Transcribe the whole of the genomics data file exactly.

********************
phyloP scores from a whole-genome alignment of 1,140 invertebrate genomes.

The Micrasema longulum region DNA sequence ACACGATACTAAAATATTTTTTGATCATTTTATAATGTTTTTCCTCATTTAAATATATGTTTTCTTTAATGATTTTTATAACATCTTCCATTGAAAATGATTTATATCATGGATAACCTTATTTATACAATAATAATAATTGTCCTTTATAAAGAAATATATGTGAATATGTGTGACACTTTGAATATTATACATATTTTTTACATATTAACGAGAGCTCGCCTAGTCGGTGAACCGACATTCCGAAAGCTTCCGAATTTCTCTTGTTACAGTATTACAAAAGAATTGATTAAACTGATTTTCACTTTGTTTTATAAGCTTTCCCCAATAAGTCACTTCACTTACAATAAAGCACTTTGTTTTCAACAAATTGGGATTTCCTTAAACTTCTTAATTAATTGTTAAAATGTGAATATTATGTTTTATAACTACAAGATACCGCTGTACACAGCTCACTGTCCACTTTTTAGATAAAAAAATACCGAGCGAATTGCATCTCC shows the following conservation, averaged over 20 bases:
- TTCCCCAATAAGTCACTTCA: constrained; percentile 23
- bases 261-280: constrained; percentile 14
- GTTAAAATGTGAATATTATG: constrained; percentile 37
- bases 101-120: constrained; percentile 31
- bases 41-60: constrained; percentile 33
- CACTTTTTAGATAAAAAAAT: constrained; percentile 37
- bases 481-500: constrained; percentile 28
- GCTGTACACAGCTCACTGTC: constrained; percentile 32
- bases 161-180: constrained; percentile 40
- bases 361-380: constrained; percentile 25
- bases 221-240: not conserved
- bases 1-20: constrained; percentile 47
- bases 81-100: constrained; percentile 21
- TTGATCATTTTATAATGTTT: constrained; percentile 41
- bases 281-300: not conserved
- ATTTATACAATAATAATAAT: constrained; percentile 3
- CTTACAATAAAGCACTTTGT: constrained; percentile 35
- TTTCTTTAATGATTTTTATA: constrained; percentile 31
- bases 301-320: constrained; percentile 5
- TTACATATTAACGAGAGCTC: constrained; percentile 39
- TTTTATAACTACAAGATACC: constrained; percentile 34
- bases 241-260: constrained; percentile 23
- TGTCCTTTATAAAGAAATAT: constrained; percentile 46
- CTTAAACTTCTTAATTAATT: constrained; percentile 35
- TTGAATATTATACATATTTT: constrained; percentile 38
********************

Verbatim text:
phyloP scores from a whole-genome alignment of 1,140 invertebrate genomes.

The Micrasema longulum region DNA sequence ACACGATACTAAAATATTTTTTGATCATTTTATAATGTTTTTCCTCATTTAAATATATGTTTTCTTTAATGATTTTTATAACATCTTCCATTGAAAATGATTTATATCATGGATAACCTTATTTATACAATAATAATAATTGTCCTTTATAAAGAAATATATGTGAATATGTGTGACACTTTGAATATTATACATATTTTTTACATATTAACGAGAGCTCGCCTAGTCGGTGAACCGACATTCCGAAAGCTTCCGAATTTCTCTTGTTACAGTATTACAAAAGAATTGATTAAACTGATTTTCACTTTGTTTTATAAGCTTTCCCCAATAAGTCACTTCACTTACAATAAAGCACTTTGTTTTCAACAAATTGGGATTTCCTTAAACTTCTTAATTAATTGTTAAAATGTGAATATTATGTTTTATAACTACAAGATACCGCTGTACACAGCTCACTGTCCACTTTTTAGATAAAAAAATACCGAGCGAATTGCATCTCC shows the following conservation, averaged over 20 bases:
- TTCCCCAATAAGTCACTTCA: constrained; percentile 23
- bases 261-280: constrained; percentile 14
- GTTAAAATGTGAATATTATG: constrained; percentile 37
- bases 101-120: constrained; percentile 31
- bases 41-60: constrained; percentile 33
- CACTTTTTAGATAAAAAAAT: constrained; percentile 37
- bases 481-500: constrained; percentile 28
- GCTGTACACAGCTCACTGTC: constrained; percentile 32
- bases 161-180: constrained; percentile 40
- bases 361-380: constrained; percentile 25
- bases 221-240: not conserved
- bases 1-20: constrained; percentile 47
- bases 81-100: constrained; percentile 21
- TTGATCATTTTATAATGTTT: constrained; percentile 41
- bases 281-300: not conserved
- ATTTATACAATAATAATAAT: constrained; percentile 3
- CTTACAATAAAGCACTTTGT: constrained; percentile 35
- TTTCTTTAATGATTTTTATA: constrained; percentile 31
- bases 301-320: constrained; percentile 5
- TTACATATTAACGAGAGCTC: constrained; percentile 39
- TTTTATAACTACAAGATACC: constrained; percentile 34
- bases 241-260: constrained; percentile 23
- TGTCCTTTATAAAGAAATAT: constrained; percentile 46
- CTTAAACTTCTTAATTAATT: constrained; percentile 35
- TTGAATATTATACATATTTT: constrained; percentile 38